Optimism vs. Pessimism

You guys know I'm a bit of a nerd ☺

I read R.A. Salvatore. That’s code for books about dungeons and dragons. Yeah, I said it. I may or may not have played some D&D back in the day (or last year).

Recently, my relational trauma group talked about Optimism vs. Pessimism and it made me think of one of my favorite sayings by one of my favorite characters, Montolio.

Montolio Debrouchee aka Mooshie (Ranger)

He said, “Those who aspire to less accomplish less. There can be no doubt. It is better, I think, to grab at the stars than to sit flustered because you know you cannot reach them. At least he who reaches will get a good stretch, a good view, and perhaps even a low hanging apple for his efforts.” 

Now that’s optimism! Woot! Woot!

Drittz (another favorite character of mine who happened to be in an emotionally bad place at the time) replied, “And perhaps also a low flying arrow fired by some unseen assailant.” 

Hello pessimism!

Worry not. Under Montolio’s tutelage and mentorship, Drizzt became an eternal optimist. Eventually. After much inner reflection.

I included the passage in case you wanted to read it. Salvatore has a knack for capturing both sides of the coin and for allowing the reader to feel Drizzt's turmoil right along with him.

For context, Guenhwyvar is a black panther and Montolio is blind.

Credit to: R.A. Salvatore, "Sojourn."

Starting from the left: Wulfgar, Drizzt, Bruenor Battlehammer (my true favorite character)


One night, beneath the moon’s silvery light, Drizzt and Montolio rested back in wooden chairs that the ranger had constructed high in the boughs of a large evergreen. The brightness of the waning moon, as it dipped and dodged behind fast moving, scattered clouds, enchanted the drow. 

Montolio couldn’t see the moon, of course, but the old ranger, with Guenhwyvar comfortably draped across his lap, enjoyed the brisk night no less. He rubbed a hand absently through the thick fur on Guenhwyvar’s muscled neck and listened to the many sound’s carried on the breeze, the chatter of a thousand creatures that the drow never even noticed, even though Drizzt’s hearing was superior to Montolio’s. Montolio chuckled every now and again, once when he heard a field mouse squealing angrily at an owl Hooter probably for interrupting its meal and forcing it to flee into its hole. 

Looking at the ranger and Guenhwyvar, so at ease and accepting of one another, Drizzt felt the pangs of friendship and guilt “Perhaps I should never have come,” he whispered, turning his gaze back to the moon. 

“Why?” Montolio asked quietly. “You do not like my food?” His smile disarmed Drizzt as the drow turned back to him somberly. 

“To the surface, I mean,” Drizzt explained, managing a laugh in spite of his melancholy. “Sometimes I think my choice a selfish act.” 

“Survival usually is,” Montolio replied. “I have felt that way myself on some occasions. I was once forced to drive my sword into a man’s heart. The harshness of the world brings great remorse, but mercifully it is a passing lament and certainly not one to carry into battle.”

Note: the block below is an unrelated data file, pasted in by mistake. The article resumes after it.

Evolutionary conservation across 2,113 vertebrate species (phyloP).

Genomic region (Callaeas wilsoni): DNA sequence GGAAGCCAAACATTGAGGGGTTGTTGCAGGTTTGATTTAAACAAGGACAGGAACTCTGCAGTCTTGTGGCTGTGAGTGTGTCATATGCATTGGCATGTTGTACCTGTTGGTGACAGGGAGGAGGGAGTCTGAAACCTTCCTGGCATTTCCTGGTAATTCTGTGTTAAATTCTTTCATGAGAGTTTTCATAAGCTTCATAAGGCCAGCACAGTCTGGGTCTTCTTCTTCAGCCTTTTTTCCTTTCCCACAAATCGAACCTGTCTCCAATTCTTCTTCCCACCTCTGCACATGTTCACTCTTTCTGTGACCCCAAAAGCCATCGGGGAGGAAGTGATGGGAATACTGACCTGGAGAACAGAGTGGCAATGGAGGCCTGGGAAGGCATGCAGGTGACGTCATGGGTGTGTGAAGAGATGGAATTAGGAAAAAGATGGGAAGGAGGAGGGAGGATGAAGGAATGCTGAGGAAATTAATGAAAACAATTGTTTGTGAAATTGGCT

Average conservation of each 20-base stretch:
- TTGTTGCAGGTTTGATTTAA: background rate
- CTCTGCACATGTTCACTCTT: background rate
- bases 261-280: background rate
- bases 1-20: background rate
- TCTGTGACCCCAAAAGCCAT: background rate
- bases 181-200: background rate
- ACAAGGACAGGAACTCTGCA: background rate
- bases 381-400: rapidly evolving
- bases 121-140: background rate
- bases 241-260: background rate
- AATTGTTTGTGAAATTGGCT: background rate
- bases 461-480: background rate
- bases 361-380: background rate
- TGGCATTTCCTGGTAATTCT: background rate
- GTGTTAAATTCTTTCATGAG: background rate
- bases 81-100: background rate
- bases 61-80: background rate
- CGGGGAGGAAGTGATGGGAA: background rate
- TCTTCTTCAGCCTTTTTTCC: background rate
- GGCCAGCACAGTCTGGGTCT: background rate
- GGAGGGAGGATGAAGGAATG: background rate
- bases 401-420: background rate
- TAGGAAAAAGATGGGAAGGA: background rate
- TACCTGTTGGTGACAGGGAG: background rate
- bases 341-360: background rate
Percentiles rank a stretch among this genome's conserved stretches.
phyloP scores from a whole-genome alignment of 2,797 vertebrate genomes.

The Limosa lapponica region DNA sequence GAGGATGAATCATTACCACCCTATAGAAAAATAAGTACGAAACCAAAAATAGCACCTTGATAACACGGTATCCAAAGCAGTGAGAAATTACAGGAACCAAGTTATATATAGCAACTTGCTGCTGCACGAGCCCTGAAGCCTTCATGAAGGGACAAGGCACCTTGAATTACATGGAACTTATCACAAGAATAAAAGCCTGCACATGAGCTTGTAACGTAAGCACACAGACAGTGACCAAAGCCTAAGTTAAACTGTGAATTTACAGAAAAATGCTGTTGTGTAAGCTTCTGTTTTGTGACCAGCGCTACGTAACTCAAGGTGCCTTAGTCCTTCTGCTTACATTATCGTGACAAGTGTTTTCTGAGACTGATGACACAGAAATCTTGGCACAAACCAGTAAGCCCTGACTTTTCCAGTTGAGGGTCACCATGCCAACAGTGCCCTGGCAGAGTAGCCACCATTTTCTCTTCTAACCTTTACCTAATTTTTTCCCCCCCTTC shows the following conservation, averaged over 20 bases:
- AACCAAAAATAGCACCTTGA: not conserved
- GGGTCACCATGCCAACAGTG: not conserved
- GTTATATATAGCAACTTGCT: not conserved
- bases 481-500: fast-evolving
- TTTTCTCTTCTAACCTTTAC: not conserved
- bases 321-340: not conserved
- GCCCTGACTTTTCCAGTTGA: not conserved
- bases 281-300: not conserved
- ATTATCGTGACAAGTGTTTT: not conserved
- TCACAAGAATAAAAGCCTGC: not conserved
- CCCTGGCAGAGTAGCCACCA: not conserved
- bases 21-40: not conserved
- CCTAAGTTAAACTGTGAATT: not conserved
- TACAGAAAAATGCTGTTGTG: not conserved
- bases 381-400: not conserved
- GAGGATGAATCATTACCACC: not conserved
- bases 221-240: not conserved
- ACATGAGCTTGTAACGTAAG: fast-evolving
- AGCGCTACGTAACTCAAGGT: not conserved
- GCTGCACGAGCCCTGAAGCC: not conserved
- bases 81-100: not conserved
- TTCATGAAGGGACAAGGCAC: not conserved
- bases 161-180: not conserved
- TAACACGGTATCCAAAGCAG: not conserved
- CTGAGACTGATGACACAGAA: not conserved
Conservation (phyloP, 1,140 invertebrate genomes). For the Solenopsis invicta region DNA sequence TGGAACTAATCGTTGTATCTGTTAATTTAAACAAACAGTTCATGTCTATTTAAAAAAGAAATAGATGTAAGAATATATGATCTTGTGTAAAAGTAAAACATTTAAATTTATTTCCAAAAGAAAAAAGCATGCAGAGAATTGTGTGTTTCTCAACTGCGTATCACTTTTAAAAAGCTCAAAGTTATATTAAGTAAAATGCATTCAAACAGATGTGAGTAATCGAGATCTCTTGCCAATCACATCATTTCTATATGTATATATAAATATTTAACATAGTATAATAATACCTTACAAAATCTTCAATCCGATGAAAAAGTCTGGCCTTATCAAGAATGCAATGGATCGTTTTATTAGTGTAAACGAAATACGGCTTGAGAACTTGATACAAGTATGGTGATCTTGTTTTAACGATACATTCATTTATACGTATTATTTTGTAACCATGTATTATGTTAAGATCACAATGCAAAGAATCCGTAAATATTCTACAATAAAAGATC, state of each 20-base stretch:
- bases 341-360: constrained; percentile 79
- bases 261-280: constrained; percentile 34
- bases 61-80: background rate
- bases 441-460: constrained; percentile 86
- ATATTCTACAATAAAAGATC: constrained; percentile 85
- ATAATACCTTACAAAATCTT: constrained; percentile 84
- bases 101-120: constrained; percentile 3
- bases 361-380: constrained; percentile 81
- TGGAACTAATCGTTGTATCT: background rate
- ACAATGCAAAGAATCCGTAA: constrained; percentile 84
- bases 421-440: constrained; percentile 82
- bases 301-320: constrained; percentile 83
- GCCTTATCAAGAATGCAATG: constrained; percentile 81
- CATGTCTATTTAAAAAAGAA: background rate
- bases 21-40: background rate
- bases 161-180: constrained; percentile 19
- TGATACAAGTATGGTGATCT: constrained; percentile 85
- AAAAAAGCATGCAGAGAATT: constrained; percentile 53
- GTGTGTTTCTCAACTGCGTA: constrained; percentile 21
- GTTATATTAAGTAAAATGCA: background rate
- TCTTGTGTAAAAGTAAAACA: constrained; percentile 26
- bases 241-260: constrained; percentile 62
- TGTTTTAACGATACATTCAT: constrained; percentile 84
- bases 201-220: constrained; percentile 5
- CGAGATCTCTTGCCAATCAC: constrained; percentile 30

“How I wish it would pass,” Drizzt remarked, more to himself or to the moon than to Montolio. 

But the remark hit Montolio squarely. The closer he and Drizzt had become, the more the ranger shared Drizzt’s unknown burden. The drow was young by elf standards but 
was already world wise and skilled in battle beyond most professional soldiers. Undeniably one of 
Drizzt’s dark heritage would find barriers in an unaccepting surface world. By Montolio’s estimation, though, Drizzt should be able to get through these prejudices and live a long and prosperous life, given his considerable talents. What was it, Montolio wondered, that so burdens this elf? Drizzt suffered more than he smiled and punished himself more than he should. 

“Is yours an honest lament?” Montolio asked him. “Most are not, you know. Most self imposed burdens are founded on misperceptions. We at least we of sincere character always judge ourselves by stricter standards than we expect others to abide by. It is a curse, I suppose, or a blessing, depending on how one views it” He cast his sightless gaze Drizzt’s way. “Take it as a blessing, my friend, an inner calling that forces you to strive to unattainable heights.” 

“A frustrating blessing,” Drizzt replied casually. 

“Only when you do not pause to consider the advances that the striving has brought to you,” Montolio was quick to reply, as though he had expected the drow’s words. “Those who aspire to less accomplish less. There can be no doubt. It is better, I think, to grab at the stars than to sit flustered because you know you cannot reach them.” He shot Drizzt his typical wry smile. “At least he who reaches will get a good stretch, a good view, and perhaps even a low hanging apple for his effort!” 

“And perhaps also a low flying arrow fired by some unseen assailant” Drizzt remarked sourly. 


So, who are you? The optimist or the pessimist?

Have you read any of the Dark Elf books?


Note: There will be no post next Friday because I'll be back for the fun of the Insecure Writer's Support Group on July 6...see you then and have a Happy and Safe Fourth of July! Don't be this guy:

Jason Pierre Paul: blew up his hand with fireworks